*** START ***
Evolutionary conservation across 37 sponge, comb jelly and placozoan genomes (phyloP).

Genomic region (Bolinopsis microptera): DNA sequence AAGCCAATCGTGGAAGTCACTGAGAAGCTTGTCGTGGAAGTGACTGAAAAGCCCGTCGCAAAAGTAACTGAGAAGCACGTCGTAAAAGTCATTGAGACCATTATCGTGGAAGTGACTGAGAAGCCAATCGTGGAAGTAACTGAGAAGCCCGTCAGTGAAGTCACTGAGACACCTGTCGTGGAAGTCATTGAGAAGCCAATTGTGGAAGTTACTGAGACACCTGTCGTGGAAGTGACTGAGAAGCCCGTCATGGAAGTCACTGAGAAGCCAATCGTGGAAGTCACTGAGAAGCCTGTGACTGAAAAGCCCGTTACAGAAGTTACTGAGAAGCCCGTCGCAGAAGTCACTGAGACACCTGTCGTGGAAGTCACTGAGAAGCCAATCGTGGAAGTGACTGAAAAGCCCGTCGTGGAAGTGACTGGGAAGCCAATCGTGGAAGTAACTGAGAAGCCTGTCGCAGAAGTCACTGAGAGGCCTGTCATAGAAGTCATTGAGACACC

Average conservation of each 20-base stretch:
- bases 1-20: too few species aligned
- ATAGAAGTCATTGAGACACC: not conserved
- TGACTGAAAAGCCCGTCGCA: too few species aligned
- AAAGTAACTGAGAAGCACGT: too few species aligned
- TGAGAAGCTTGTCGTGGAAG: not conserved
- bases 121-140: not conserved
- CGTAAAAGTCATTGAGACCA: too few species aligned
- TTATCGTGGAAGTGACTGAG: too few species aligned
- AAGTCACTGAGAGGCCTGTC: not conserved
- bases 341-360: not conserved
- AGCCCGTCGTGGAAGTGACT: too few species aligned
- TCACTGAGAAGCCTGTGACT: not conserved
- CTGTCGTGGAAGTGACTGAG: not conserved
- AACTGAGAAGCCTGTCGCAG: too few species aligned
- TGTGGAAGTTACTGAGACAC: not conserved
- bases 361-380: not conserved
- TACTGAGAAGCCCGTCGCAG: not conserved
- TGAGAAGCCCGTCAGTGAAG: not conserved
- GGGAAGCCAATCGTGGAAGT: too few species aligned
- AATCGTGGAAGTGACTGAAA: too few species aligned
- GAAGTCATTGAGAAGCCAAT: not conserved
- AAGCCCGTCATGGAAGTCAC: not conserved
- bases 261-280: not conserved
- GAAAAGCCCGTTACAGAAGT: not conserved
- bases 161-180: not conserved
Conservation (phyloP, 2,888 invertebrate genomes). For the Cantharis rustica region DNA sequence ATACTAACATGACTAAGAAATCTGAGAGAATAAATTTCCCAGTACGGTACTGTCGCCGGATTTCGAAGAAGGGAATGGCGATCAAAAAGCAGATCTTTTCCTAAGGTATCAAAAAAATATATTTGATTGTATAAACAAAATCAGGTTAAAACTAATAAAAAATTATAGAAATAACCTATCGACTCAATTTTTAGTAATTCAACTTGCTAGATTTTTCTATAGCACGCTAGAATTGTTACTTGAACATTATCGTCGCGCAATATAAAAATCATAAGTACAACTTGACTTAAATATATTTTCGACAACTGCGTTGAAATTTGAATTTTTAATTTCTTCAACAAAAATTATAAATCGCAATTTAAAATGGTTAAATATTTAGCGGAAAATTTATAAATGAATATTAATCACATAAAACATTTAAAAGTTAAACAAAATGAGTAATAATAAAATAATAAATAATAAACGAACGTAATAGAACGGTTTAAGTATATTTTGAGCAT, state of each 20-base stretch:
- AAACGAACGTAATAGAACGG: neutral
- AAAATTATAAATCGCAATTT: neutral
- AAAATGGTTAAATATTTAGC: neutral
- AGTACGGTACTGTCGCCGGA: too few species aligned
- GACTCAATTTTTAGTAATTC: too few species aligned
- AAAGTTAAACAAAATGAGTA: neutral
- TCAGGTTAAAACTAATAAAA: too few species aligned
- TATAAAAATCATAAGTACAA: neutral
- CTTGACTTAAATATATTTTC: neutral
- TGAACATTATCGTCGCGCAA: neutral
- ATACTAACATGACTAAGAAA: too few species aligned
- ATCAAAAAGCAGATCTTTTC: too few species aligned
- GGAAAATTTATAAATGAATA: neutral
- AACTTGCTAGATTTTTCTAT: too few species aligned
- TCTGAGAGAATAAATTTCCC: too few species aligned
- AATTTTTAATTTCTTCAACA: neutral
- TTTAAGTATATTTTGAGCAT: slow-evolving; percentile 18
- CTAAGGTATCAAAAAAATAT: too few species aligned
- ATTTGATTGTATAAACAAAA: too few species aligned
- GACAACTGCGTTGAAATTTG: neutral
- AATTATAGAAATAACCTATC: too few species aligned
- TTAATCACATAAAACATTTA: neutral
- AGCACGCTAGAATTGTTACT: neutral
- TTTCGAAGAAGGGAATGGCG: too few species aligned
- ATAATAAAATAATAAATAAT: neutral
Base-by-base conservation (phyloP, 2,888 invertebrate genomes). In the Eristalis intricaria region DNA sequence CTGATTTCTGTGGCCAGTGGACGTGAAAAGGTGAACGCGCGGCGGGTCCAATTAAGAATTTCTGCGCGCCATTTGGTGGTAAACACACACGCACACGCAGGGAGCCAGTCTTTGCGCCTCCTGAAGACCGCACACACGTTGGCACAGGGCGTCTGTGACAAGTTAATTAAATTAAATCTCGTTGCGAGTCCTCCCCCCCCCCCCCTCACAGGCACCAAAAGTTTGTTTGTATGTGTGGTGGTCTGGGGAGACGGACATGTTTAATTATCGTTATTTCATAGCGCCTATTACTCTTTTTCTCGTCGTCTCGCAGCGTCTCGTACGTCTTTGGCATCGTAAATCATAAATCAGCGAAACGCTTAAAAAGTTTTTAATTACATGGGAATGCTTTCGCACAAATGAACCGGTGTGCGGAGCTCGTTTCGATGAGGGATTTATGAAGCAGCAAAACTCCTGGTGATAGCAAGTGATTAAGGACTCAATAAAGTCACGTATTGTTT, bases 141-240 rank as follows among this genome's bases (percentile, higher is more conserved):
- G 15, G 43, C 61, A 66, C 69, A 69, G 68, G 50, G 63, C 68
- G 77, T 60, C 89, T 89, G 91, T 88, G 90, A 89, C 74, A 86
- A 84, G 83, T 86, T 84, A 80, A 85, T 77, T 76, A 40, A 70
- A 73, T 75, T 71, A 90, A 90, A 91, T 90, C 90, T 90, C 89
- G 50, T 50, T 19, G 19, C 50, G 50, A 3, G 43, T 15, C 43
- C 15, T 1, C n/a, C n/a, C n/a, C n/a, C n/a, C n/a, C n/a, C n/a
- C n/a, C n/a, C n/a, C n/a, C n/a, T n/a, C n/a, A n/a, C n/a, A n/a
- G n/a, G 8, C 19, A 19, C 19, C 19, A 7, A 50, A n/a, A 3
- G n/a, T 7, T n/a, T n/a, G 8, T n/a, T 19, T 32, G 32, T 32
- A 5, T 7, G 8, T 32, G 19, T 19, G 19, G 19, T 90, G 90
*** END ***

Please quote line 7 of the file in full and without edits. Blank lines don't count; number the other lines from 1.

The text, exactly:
- AAAGTAACTGAGAAGCACGT: too few species aligned